Ihar Tsikhanyuk, beaten by police for being gay in Belarus

Ihar Tsikhanyuk is a gay man living in Minsk, Belarus. When he tried to set up a gay rights organisation, the police beat him. When he complained, they said they'd beat him again.

Ihar asked authorities to investigate the police brutality against him. They refused. A year and a half later, Ihar is still waiting for justice. He continues to face discrimination day in, day out.

'It is difficult, very difficult to be gay in Belarus.’
Ihar Tsikhanyuk

Being anything but heterosexual is dangerous in Belarus. Identify as LGBTI publically and you can expect to be discriminated against in every step of your daily life.

You can’t go to the police for protection – in fact, they may come to investigate you of their own accord, harassing you for your sexual orientation and gender identity. Complain about your treatment and your requests for justice will fall on deaf ears.

That has been the experience of Ihar Tsikhanyuk, an openly gay man in Belarus.

Beaten by police in hospital for being gay

Ihar was in hospital for critical treatment for a stomach ulcer. Police officers turned up to the hospital ward and escorted him to a police station. At the station, they asked him personal questions. When Ihar didn’t answer, they beat him. When he did answer, they beat him regardless.

The director of the ward on which Ihar was being treated phoned the police station and demanded that he was sent back to the hospital. The police officers drove Ihar, bruised and beaten, back to hospital. LGBTI groups silenced by authorities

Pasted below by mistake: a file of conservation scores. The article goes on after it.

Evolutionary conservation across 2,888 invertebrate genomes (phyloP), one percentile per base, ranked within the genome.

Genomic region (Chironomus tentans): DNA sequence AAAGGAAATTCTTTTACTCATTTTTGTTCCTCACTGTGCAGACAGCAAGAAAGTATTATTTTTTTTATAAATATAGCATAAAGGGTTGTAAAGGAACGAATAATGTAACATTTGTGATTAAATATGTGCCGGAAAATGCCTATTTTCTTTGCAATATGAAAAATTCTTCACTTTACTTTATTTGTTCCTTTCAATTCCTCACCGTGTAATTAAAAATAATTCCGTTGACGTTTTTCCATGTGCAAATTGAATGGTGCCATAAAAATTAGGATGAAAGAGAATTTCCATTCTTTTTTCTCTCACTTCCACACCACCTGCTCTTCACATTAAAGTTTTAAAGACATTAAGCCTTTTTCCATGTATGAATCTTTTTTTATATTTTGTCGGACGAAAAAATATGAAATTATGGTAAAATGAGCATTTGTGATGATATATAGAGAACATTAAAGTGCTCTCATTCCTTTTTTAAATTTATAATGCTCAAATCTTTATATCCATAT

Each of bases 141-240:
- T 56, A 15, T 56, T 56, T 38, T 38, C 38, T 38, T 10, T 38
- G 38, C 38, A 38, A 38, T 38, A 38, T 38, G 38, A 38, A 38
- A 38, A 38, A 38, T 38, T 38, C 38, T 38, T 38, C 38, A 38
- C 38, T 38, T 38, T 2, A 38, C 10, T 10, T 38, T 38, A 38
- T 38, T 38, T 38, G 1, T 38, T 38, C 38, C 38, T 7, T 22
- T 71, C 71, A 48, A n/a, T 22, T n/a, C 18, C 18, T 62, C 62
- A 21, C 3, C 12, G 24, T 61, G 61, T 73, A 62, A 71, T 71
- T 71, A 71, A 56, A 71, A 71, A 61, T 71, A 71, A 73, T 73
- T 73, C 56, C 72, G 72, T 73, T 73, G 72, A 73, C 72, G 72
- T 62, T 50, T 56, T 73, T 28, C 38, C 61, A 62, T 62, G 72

Why were police investigating Ihar? He is part of LGBTI group Human Rights Centre Lambda that had recently tried to register as an official organisation with Belarus’ Ministry of Justice, as they were required to do by law. Soon after, members of the police force paid visits to the group’s founding members – including Ihar.

There is still not a single organisation that represents and protects LGBTI rights in Belarus. Authorities denied the registration, while intimidating the group’s members and associates. Police refused to investigate Ihar’s abuse

Ihar told us that when he asked for investigation into his treatment by Minsk police force, they outright refused to investigate the allegations. The Chief of Criminal Investigation said that gay people should be 'slaughtered like cattle'.

To date, the authorities have continued to refuse Ihar justice. By writing to the authorities responsible, you can help let them know that Ihar’s case is famous, and around the world there are people standing by his side.

Your support means the world to Ihar

Ihar said that the attack left him humiliated and empty. But he also told us that he gets strength from knowing that people around the world know about his case, and the situation around LGBTI rights in Belarus.

Thank you to the nearly 14,000 of you who join our call to demand justice for Ihar. Our action is now closed, but we are still campaigning for Ihar and keeping a close eye on his case.